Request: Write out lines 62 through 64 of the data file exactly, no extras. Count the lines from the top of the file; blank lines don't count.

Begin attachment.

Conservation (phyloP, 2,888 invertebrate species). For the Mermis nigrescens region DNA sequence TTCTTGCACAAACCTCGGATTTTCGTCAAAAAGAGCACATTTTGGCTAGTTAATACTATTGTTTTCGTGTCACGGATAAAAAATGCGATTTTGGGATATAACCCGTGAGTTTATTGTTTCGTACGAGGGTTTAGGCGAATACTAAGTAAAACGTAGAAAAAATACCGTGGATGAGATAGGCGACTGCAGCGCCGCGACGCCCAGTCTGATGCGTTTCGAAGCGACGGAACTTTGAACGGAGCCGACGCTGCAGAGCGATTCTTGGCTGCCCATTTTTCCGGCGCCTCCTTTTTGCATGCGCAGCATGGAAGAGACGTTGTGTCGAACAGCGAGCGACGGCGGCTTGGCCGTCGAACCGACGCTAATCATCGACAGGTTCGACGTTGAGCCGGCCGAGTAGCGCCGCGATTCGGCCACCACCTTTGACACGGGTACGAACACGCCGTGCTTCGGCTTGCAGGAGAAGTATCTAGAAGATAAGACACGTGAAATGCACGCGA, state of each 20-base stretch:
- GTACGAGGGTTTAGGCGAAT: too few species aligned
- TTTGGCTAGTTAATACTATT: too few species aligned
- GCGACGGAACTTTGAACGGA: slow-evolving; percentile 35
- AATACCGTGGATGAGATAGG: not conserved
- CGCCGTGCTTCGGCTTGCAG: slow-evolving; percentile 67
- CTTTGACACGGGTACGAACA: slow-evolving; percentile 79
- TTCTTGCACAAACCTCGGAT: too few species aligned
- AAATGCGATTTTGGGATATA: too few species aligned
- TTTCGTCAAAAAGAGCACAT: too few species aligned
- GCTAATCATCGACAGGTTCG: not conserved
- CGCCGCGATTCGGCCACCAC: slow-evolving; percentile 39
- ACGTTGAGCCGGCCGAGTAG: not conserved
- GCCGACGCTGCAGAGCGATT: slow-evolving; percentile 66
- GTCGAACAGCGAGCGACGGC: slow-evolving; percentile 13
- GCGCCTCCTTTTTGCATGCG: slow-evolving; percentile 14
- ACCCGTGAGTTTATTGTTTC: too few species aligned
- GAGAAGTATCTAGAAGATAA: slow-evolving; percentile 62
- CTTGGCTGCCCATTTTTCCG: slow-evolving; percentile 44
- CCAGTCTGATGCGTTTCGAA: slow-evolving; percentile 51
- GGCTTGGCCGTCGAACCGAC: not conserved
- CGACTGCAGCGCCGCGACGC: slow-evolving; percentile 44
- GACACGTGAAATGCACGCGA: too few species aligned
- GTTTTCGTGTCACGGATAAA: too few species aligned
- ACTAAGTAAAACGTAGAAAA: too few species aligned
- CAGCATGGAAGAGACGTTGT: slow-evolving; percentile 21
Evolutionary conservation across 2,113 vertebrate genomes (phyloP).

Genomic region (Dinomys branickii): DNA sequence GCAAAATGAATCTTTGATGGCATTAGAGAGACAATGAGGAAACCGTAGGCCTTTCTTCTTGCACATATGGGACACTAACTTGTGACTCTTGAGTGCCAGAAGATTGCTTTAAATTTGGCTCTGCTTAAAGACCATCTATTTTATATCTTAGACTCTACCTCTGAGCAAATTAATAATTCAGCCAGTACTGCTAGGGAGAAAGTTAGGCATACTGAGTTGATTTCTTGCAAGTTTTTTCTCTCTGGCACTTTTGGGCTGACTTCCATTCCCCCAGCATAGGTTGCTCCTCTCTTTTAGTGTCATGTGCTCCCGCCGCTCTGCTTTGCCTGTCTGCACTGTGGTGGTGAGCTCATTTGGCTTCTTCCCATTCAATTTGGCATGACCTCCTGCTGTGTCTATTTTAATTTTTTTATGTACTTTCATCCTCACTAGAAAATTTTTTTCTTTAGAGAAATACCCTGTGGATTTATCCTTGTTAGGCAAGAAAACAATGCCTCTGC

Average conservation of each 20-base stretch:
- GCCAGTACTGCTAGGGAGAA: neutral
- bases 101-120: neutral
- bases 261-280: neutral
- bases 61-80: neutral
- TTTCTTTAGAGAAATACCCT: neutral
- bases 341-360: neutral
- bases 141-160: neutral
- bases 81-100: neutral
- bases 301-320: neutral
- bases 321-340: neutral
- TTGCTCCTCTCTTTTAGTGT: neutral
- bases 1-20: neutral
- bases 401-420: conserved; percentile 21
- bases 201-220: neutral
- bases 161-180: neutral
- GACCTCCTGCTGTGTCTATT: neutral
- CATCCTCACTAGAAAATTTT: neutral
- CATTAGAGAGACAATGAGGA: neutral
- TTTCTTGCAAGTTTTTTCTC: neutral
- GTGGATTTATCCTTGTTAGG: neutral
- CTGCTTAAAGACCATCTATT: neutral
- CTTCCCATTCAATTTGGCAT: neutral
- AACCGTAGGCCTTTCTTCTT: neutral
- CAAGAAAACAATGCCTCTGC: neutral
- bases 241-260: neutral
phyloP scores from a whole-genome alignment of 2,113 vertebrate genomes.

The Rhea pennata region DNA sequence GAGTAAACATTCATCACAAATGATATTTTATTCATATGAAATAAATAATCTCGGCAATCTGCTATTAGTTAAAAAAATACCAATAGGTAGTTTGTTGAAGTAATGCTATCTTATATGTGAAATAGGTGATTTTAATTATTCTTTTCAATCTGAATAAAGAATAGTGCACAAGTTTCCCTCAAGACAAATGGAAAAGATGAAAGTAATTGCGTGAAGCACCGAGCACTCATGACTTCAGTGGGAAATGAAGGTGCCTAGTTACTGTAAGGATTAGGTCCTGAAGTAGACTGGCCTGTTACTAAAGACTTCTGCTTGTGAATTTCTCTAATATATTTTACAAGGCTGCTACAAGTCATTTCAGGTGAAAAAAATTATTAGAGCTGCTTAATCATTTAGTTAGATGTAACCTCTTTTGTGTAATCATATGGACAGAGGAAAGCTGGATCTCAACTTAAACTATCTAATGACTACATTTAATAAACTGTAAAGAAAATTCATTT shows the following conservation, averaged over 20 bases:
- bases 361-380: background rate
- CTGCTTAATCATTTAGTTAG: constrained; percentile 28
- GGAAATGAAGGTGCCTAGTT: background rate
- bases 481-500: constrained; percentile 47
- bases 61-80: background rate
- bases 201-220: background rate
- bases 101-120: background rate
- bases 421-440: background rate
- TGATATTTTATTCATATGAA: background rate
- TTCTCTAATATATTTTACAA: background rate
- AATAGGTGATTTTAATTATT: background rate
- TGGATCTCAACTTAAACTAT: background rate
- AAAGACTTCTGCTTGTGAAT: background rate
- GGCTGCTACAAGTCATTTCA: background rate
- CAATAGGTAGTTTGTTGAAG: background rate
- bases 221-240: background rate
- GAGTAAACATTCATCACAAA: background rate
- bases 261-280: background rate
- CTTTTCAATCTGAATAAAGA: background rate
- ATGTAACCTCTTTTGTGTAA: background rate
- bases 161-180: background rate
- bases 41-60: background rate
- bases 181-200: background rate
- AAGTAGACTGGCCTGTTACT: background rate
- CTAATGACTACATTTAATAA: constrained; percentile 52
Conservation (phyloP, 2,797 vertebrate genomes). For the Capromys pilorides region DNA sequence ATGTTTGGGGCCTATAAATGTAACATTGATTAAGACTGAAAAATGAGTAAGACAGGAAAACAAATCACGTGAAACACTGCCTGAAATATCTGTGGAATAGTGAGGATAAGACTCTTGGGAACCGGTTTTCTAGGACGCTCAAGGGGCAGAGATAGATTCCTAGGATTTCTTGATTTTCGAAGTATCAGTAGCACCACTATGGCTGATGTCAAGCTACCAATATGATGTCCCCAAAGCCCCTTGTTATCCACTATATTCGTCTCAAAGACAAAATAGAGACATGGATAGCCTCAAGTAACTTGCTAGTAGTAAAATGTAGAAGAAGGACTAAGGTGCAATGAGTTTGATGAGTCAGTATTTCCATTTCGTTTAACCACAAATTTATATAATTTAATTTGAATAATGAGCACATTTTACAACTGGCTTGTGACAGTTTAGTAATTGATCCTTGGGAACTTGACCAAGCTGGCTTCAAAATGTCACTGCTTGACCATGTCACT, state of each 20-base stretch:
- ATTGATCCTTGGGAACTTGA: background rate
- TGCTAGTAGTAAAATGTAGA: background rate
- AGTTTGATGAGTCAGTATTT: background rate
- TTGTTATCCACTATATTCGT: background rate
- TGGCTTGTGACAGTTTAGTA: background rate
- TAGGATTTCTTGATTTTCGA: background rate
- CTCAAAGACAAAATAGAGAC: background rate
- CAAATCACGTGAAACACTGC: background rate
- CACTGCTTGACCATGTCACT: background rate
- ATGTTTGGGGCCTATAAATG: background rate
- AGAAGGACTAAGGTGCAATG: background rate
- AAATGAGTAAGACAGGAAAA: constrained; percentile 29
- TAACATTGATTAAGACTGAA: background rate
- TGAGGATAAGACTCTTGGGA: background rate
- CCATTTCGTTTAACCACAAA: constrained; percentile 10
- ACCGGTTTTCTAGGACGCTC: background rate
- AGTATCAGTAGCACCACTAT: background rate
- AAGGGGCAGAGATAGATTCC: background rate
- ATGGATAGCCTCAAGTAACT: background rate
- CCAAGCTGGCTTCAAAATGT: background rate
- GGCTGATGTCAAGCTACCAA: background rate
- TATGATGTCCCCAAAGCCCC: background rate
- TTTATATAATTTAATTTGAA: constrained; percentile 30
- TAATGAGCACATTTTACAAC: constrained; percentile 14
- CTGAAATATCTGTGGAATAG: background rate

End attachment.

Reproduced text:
- bases 201-220: background rate
- bases 101-120: background rate
- bases 421-440: background rate